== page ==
About 25-30 workers are employed in the factory at the busier times, in the lifetime of the firm several workers came from school and remained until retirement; the business is still independent being run by the youngest, and only surviving son of the founder.

Toy collectors and others interested in metal toys will be enthralled by a book published in 1976 called "The Art of the Tin Toy" by David Pressland and published by New Cavendish Books at £20. This deals with the subject from the year 1825 to the present day, it is a large book which will be a unique source of reference for collectors the world over The book (13" x 11") contains 640 illustrations and 240 of these are in colour. SUTCLIFFE BOATS are referred to on Page 137 and there are some of the early boats illustrated.

A limited production of the clockwork version of the 12" Battleship is planned for some time in 1978. This will be a 'near replica' - i.e. differing in two or three details only.

SUTCLIFFE TOY BOATS (and other toys). September 1982.
Pre World War 2.
"Hot-Air" propulsion, a single copper tube, coiled amidships, both ends emerging at the stern just under the waterline, coils heated by methylated spirit lamp. (i.e. using liquid spirit and a wick about 5/8" wide.
1920 12" Battleship until conversion to clockwork about 1928/29.
16" Battleship no record when introduced, (2 copper coils) until 1928.
a motor cruiser was made on the above 16" hull, same propulsion, very few made, no illustration survives. The boat had a roof of sheet copper. If anyone has one of these we would welcome the chance to photograph the boat; there is no record of the number made, probably for 2 years.
Also in the 1920's two 'motor boats' were made - 8" and 12" long; possibly for about 5/6 years or less? None of the above carried names.

Clockwork boats from 1928 onwards: 12" Battleship named Valiant
16" Battleship named Nelson - same superstructure as the 12" but in addition two further gun turrets mounted on the main deck, 12", 16" and 20" Speedboats, mahogany hatch over the motor secured by 4 - 1/8" dia. screws, the windscreen being behind the hatch.
The 12" was first made in 1930 and others added later; made to '39. In addition a line of 3 cruisers on the above hulls were made from 1934 until 1939. These had a loose metal 'cabin' with slide on roof. (12" named Swallow, 16" Commodore and the 20" Empress; (3 Cruisers), 12" Speedboat named Minx, 16" Meteor and the 20", (the 20" until 1937). From 1938 - l940 a 12" Destroyer (Grenville) was made which was the most intricate boat in deck fittings.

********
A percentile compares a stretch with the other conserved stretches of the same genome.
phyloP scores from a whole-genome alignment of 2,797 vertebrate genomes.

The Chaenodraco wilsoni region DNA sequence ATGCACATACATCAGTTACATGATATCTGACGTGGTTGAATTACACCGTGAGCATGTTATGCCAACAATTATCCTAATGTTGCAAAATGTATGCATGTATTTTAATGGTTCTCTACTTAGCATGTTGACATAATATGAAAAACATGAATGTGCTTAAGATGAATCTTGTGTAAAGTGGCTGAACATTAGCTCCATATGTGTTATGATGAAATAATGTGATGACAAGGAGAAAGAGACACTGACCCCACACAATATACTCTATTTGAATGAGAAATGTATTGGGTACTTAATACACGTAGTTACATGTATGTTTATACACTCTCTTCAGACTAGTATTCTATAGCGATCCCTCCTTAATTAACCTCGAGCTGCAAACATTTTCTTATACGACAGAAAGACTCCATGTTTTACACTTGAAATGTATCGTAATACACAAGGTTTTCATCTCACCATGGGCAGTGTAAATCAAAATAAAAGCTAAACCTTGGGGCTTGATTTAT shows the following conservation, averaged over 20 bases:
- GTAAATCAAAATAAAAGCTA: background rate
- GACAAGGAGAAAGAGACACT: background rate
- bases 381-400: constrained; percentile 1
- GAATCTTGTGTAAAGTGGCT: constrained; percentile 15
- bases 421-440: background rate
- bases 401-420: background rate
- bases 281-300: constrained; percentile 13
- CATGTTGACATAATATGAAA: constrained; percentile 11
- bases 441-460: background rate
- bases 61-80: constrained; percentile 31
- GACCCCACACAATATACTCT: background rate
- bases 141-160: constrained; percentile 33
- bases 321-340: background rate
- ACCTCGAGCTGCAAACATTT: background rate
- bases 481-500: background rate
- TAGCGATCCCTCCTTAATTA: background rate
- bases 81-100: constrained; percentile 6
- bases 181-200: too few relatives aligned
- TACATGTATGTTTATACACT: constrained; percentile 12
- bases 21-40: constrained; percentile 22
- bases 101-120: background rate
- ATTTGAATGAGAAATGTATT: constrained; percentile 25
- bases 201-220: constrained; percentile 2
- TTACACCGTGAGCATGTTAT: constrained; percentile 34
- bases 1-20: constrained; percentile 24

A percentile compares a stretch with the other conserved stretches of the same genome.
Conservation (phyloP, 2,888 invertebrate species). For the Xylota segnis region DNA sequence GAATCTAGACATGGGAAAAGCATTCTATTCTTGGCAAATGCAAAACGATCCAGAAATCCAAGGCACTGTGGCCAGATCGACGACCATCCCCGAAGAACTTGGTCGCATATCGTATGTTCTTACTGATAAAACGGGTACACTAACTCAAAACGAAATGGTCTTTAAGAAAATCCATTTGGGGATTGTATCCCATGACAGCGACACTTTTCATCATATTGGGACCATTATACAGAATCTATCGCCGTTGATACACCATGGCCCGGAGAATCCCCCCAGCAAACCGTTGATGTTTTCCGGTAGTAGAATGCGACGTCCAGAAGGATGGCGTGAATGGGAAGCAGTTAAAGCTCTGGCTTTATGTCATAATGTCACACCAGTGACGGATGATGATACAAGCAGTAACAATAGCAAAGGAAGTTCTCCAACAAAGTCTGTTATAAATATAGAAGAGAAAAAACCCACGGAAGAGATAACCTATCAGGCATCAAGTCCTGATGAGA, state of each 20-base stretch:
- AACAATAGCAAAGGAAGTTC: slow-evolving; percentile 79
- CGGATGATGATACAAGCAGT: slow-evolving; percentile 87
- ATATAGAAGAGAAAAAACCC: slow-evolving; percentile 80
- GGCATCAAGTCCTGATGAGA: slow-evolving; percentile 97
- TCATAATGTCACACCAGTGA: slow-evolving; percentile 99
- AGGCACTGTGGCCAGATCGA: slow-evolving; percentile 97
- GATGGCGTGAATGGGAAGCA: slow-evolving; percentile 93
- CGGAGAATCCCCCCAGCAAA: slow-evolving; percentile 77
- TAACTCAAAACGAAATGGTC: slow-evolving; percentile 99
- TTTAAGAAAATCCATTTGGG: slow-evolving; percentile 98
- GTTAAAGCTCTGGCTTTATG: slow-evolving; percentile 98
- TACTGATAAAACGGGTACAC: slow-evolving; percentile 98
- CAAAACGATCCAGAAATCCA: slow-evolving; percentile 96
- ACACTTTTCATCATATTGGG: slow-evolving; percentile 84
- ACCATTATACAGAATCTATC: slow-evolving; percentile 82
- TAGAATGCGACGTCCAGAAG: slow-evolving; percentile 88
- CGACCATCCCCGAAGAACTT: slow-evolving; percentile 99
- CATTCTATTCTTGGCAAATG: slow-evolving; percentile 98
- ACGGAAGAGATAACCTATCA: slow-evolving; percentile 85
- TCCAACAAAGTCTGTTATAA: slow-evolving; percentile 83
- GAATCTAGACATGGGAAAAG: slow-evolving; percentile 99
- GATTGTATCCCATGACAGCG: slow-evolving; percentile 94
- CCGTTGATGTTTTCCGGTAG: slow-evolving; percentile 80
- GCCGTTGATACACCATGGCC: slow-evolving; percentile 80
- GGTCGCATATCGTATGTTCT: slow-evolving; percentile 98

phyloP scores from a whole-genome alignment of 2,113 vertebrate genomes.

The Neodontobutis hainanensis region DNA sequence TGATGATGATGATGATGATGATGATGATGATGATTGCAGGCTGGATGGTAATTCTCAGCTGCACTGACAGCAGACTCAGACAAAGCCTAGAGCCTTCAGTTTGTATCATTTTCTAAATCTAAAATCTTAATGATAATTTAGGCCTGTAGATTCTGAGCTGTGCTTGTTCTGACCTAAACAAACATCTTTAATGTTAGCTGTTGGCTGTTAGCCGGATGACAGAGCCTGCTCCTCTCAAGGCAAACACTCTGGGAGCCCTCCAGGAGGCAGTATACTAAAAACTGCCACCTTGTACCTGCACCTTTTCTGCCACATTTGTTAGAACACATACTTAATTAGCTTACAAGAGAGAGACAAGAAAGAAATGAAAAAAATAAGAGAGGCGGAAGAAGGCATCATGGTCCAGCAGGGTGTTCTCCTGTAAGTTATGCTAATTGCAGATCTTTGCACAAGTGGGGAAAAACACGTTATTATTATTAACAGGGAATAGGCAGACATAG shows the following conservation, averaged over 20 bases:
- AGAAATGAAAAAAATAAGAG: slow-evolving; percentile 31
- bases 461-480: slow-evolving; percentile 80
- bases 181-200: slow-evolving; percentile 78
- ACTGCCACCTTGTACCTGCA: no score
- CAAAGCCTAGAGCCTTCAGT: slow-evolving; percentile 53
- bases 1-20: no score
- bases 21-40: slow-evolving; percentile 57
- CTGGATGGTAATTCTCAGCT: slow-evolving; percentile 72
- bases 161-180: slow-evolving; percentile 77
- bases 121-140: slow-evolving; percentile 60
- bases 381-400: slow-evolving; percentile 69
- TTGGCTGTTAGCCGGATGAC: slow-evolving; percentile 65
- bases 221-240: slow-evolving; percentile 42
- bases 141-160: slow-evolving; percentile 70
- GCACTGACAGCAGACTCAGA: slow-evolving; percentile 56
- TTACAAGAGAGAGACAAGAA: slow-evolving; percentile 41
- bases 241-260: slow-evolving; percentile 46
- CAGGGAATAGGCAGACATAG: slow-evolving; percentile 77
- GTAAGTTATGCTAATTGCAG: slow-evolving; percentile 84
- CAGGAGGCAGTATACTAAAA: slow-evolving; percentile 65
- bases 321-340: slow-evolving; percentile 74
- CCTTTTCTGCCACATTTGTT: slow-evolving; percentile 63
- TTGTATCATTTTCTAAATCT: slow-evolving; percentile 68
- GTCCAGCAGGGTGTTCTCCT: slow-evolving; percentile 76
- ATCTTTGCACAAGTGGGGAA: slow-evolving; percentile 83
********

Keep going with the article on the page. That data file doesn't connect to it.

From 1932-1936 a range of yachts was offered - 12", 16" and 20"long. All the above boats had hulls made from pieces of tinplate - one metal stamping later split in two.

In 1932 a completely new conception of boat was designed with a hull consisting of one stamping with a narrow flange all round on to which a deck was fastened by means of two presstools. A new method for toy boats which was copied later by other toy boat makers. This boat 9" long was named RACER 1 - for the first two years the motor was fitted into a well or cockpit sealed off from the rest of the hull and was covered by a sliding lid. The hull was finished in white and red with the lid in blue. From 1934 or 1935 the motor was fixed direct to the hull and the deck had only a hole for winding up the motor, this hole being 'plugged' by a metal topped cork when using in the water, This speed boat had a companion boat - Snappy submarine chaser - from 1934 - 1940, the first two years having a similar location for the motor as Racer and later the superstructure with funnel and gun were soldered direct to the main deck.
The first diving submarine - Unda - Wunda was made from 1934 to 1940; this differed from the 'Post - War' subs, in that the keel was quite short but much deeper, curled at the base - taking round wire inside as extra weight if required when balancing the boat.
1935 the ZIP speedboat was made on the Racer hull but using a more powerful motor.
From 1937 to 1940 the Bluebird 1 was made, having the same motor as ZIP but having the hull extended at the stern and also a raised superstructure carrying raised seat, windscreen etc.

The longest boat was 24" long and powered by electric motor using either 1 or 2 - 4½ volts 'flashlamp' batteries, This, like the 12" to 20" boats listed above had a hull made from two halves cut from one large tinplate stamping 'drawn' in a large toggle draw press. The deck was built up from separate pieces cut out by hand and a single canopy covered most of the motor/batteries cockpit. There is no record of the number of 24" boats that were sold but possibly the number was quite low as it was on the market from 1930 to 1933 or 1934 - a time of economic difficulties when there was little money for anything but the lowest priced toys.